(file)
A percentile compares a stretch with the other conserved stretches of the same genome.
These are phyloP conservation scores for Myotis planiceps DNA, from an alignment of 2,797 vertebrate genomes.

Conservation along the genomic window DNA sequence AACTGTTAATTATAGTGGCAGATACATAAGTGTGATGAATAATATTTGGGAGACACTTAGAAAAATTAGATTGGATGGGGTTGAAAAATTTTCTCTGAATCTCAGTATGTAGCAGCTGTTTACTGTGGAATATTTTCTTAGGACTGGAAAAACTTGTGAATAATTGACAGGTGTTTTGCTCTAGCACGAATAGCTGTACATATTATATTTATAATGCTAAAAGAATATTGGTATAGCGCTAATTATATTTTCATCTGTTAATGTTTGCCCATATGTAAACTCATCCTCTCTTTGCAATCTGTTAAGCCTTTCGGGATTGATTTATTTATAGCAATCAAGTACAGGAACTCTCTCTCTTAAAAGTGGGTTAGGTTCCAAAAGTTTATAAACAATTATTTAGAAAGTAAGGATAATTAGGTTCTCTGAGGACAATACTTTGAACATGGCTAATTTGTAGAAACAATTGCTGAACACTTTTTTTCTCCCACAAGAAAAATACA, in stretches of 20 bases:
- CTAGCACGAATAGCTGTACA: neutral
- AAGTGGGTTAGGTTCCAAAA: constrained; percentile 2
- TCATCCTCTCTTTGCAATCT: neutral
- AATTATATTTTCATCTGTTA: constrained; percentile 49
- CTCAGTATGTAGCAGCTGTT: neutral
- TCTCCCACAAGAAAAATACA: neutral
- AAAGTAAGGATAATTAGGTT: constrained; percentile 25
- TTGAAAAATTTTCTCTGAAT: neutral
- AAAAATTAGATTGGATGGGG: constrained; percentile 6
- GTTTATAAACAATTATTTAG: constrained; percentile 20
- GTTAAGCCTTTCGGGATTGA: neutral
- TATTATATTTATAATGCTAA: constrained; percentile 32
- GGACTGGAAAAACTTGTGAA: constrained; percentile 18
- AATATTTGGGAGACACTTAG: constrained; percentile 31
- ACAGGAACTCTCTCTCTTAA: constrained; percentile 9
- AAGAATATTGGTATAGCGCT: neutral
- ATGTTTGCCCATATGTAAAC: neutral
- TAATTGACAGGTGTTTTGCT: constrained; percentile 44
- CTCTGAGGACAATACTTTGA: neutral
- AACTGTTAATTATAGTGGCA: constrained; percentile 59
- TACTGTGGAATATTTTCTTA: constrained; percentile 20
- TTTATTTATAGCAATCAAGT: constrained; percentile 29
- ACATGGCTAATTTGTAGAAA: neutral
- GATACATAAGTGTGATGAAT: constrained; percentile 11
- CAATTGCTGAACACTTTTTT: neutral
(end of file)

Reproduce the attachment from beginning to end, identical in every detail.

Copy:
A percentile compares a stretch with the other conserved stretches of the same genome.
These are phyloP conservation scores for Myotis planiceps DNA, from an alignment of 2,797 vertebrate genomes.

Conservation along the genomic window DNA sequence AACTGTTAATTATAGTGGCAGATACATAAGTGTGATGAATAATATTTGGGAGACACTTAGAAAAATTAGATTGGATGGGGTTGAAAAATTTTCTCTGAATCTCAGTATGTAGCAGCTGTTTACTGTGGAATATTTTCTTAGGACTGGAAAAACTTGTGAATAATTGACAGGTGTTTTGCTCTAGCACGAATAGCTGTACATATTATATTTATAATGCTAAAAGAATATTGGTATAGCGCTAATTATATTTTCATCTGTTAATGTTTGCCCATATGTAAACTCATCCTCTCTTTGCAATCTGTTAAGCCTTTCGGGATTGATTTATTTATAGCAATCAAGTACAGGAACTCTCTCTCTTAAAAGTGGGTTAGGTTCCAAAAGTTTATAAACAATTATTTAGAAAGTAAGGATAATTAGGTTCTCTGAGGACAATACTTTGAACATGGCTAATTTGTAGAAACAATTGCTGAACACTTTTTTTCTCCCACAAGAAAAATACA, in stretches of 20 bases:
- CTAGCACGAATAGCTGTACA: neutral
- AAGTGGGTTAGGTTCCAAAA: constrained; percentile 2
- TCATCCTCTCTTTGCAATCT: neutral
- AATTATATTTTCATCTGTTA: constrained; percentile 49
- CTCAGTATGTAGCAGCTGTT: neutral
- TCTCCCACAAGAAAAATACA: neutral
- AAAGTAAGGATAATTAGGTT: constrained; percentile 25
- TTGAAAAATTTTCTCTGAAT: neutral
- AAAAATTAGATTGGATGGGG: constrained; percentile 6
- GTTTATAAACAATTATTTAG: constrained; percentile 20
- GTTAAGCCTTTCGGGATTGA: neutral
- TATTATATTTATAATGCTAA: constrained; percentile 32
- GGACTGGAAAAACTTGTGAA: constrained; percentile 18
- AATATTTGGGAGACACTTAG: constrained; percentile 31
- ACAGGAACTCTCTCTCTTAA: constrained; percentile 9
- AAGAATATTGGTATAGCGCT: neutral
- ATGTTTGCCCATATGTAAAC: neutral
- TAATTGACAGGTGTTTTGCT: constrained; percentile 44
- CTCTGAGGACAATACTTTGA: neutral
- AACTGTTAATTATAGTGGCA: constrained; percentile 59
- TACTGTGGAATATTTTCTTA: constrained; percentile 20
- TTTATTTATAGCAATCAAGT: constrained; percentile 29
- ACATGGCTAATTTGTAGAAA: neutral
- GATACATAAGTGTGATGAAT: constrained; percentile 11
- CAATTGCTGAACACTTTTTT: neutral